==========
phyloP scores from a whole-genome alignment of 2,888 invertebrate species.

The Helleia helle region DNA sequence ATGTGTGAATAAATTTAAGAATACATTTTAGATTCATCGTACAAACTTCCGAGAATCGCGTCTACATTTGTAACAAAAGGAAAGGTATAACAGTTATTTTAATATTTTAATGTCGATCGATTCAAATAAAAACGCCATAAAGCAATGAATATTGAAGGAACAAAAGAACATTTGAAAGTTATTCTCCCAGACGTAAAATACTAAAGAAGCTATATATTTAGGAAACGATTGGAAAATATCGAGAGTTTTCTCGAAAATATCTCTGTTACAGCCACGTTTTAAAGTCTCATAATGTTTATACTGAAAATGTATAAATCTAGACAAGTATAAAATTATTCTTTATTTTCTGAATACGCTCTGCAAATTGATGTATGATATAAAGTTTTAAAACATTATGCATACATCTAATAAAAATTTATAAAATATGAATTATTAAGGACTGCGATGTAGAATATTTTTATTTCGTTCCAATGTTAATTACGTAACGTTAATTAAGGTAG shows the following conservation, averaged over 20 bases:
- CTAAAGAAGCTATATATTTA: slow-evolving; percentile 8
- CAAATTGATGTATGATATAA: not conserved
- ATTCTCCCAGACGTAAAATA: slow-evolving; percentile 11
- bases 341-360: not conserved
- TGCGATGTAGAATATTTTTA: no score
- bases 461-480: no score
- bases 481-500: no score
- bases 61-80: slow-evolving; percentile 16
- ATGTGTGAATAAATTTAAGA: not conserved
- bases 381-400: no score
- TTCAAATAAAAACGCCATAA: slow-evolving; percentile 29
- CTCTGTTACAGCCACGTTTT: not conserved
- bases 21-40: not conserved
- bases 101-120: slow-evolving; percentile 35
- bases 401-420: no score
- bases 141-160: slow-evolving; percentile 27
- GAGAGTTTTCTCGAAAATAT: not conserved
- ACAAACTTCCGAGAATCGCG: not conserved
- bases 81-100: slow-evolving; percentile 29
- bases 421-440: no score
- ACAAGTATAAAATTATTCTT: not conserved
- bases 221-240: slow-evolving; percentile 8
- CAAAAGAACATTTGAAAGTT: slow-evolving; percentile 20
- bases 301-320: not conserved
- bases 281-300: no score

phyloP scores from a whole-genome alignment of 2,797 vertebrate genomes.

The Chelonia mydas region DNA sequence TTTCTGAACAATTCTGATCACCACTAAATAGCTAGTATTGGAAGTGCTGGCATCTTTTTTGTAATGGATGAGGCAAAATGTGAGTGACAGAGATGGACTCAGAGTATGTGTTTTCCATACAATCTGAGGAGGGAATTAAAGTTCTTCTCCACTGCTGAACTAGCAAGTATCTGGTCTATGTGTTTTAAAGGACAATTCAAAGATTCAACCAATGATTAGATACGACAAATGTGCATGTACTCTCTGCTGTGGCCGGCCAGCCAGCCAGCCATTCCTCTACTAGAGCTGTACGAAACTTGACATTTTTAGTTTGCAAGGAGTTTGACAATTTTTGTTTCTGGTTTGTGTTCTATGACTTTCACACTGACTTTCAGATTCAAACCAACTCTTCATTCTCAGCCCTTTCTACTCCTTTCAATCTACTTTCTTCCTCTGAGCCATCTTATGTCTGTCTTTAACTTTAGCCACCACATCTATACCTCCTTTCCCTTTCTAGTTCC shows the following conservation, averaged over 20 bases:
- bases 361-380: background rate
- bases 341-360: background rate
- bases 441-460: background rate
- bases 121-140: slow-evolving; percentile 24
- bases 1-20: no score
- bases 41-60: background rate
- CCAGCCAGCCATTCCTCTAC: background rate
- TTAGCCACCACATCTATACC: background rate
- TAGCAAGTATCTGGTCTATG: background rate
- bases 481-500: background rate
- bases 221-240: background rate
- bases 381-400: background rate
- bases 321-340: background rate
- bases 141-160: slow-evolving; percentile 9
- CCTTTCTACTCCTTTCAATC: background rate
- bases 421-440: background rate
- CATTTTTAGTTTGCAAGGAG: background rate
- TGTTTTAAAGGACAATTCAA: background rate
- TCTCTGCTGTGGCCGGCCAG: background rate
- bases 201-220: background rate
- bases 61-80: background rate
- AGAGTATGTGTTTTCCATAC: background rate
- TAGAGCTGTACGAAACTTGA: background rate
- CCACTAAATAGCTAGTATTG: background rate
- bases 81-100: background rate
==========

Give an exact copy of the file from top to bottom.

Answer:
phyloP scores from a whole-genome alignment of 2,888 invertebrate species.

The Helleia helle region DNA sequence ATGTGTGAATAAATTTAAGAATACATTTTAGATTCATCGTACAAACTTCCGAGAATCGCGTCTACATTTGTAACAAAAGGAAAGGTATAACAGTTATTTTAATATTTTAATGTCGATCGATTCAAATAAAAACGCCATAAAGCAATGAATATTGAAGGAACAAAAGAACATTTGAAAGTTATTCTCCCAGACGTAAAATACTAAAGAAGCTATATATTTAGGAAACGATTGGAAAATATCGAGAGTTTTCTCGAAAATATCTCTGTTACAGCCACGTTTTAAAGTCTCATAATGTTTATACTGAAAATGTATAAATCTAGACAAGTATAAAATTATTCTTTATTTTCTGAATACGCTCTGCAAATTGATGTATGATATAAAGTTTTAAAACATTATGCATACATCTAATAAAAATTTATAAAATATGAATTATTAAGGACTGCGATGTAGAATATTTTTATTTCGTTCCAATGTTAATTACGTAACGTTAATTAAGGTAG shows the following conservation, averaged over 20 bases:
- CTAAAGAAGCTATATATTTA: slow-evolving; percentile 8
- CAAATTGATGTATGATATAA: not conserved
- ATTCTCCCAGACGTAAAATA: slow-evolving; percentile 11
- bases 341-360: not conserved
- TGCGATGTAGAATATTTTTA: no score
- bases 461-480: no score
- bases 481-500: no score
- bases 61-80: slow-evolving; percentile 16
- ATGTGTGAATAAATTTAAGA: not conserved
- bases 381-400: no score
- TTCAAATAAAAACGCCATAA: slow-evolving; percentile 29
- CTCTGTTACAGCCACGTTTT: not conserved
- bases 21-40: not conserved
- bases 101-120: slow-evolving; percentile 35
- bases 401-420: no score
- bases 141-160: slow-evolving; percentile 27
- GAGAGTTTTCTCGAAAATAT: not conserved
- ACAAACTTCCGAGAATCGCG: not conserved
- bases 81-100: slow-evolving; percentile 29
- bases 421-440: no score
- ACAAGTATAAAATTATTCTT: not conserved
- bases 221-240: slow-evolving; percentile 8
- CAAAAGAACATTTGAAAGTT: slow-evolving; percentile 20
- bases 301-320: not conserved
- bases 281-300: no score

phyloP scores from a whole-genome alignment of 2,797 vertebrate genomes.

The Chelonia mydas region DNA sequence TTTCTGAACAATTCTGATCACCACTAAATAGCTAGTATTGGAAGTGCTGGCATCTTTTTTGTAATGGATGAGGCAAAATGTGAGTGACAGAGATGGACTCAGAGTATGTGTTTTCCATACAATCTGAGGAGGGAATTAAAGTTCTTCTCCACTGCTGAACTAGCAAGTATCTGGTCTATGTGTTTTAAAGGACAATTCAAAGATTCAACCAATGATTAGATACGACAAATGTGCATGTACTCTCTGCTGTGGCCGGCCAGCCAGCCAGCCATTCCTCTACTAGAGCTGTACGAAACTTGACATTTTTAGTTTGCAAGGAGTTTGACAATTTTTGTTTCTGGTTTGTGTTCTATGACTTTCACACTGACTTTCAGATTCAAACCAACTCTTCATTCTCAGCCCTTTCTACTCCTTTCAATCTACTTTCTTCCTCTGAGCCATCTTATGTCTGTCTTTAACTTTAGCCACCACATCTATACCTCCTTTCCCTTTCTAGTTCC shows the following conservation, averaged over 20 bases:
- bases 361-380: background rate
- bases 341-360: background rate
- bases 441-460: background rate
- bases 121-140: slow-evolving; percentile 24
- bases 1-20: no score
- bases 41-60: background rate
- CCAGCCAGCCATTCCTCTAC: background rate
- TTAGCCACCACATCTATACC: background rate
- TAGCAAGTATCTGGTCTATG: background rate
- bases 481-500: background rate
- bases 221-240: background rate
- bases 381-400: background rate
- bases 321-340: background rate
- bases 141-160: slow-evolving; percentile 9
- CCTTTCTACTCCTTTCAATC: background rate
- bases 421-440: background rate
- CATTTTTAGTTTGCAAGGAG: background rate
- TGTTTTAAAGGACAATTCAA: background rate
- TCTCTGCTGTGGCCGGCCAG: background rate
- bases 201-220: background rate
- bases 61-80: background rate
- AGAGTATGTGTTTTCCATAC: background rate
- TAGAGCTGTACGAAACTTGA: background rate
- CCACTAAATAGCTAGTATTG: background rate
- bases 81-100: background rate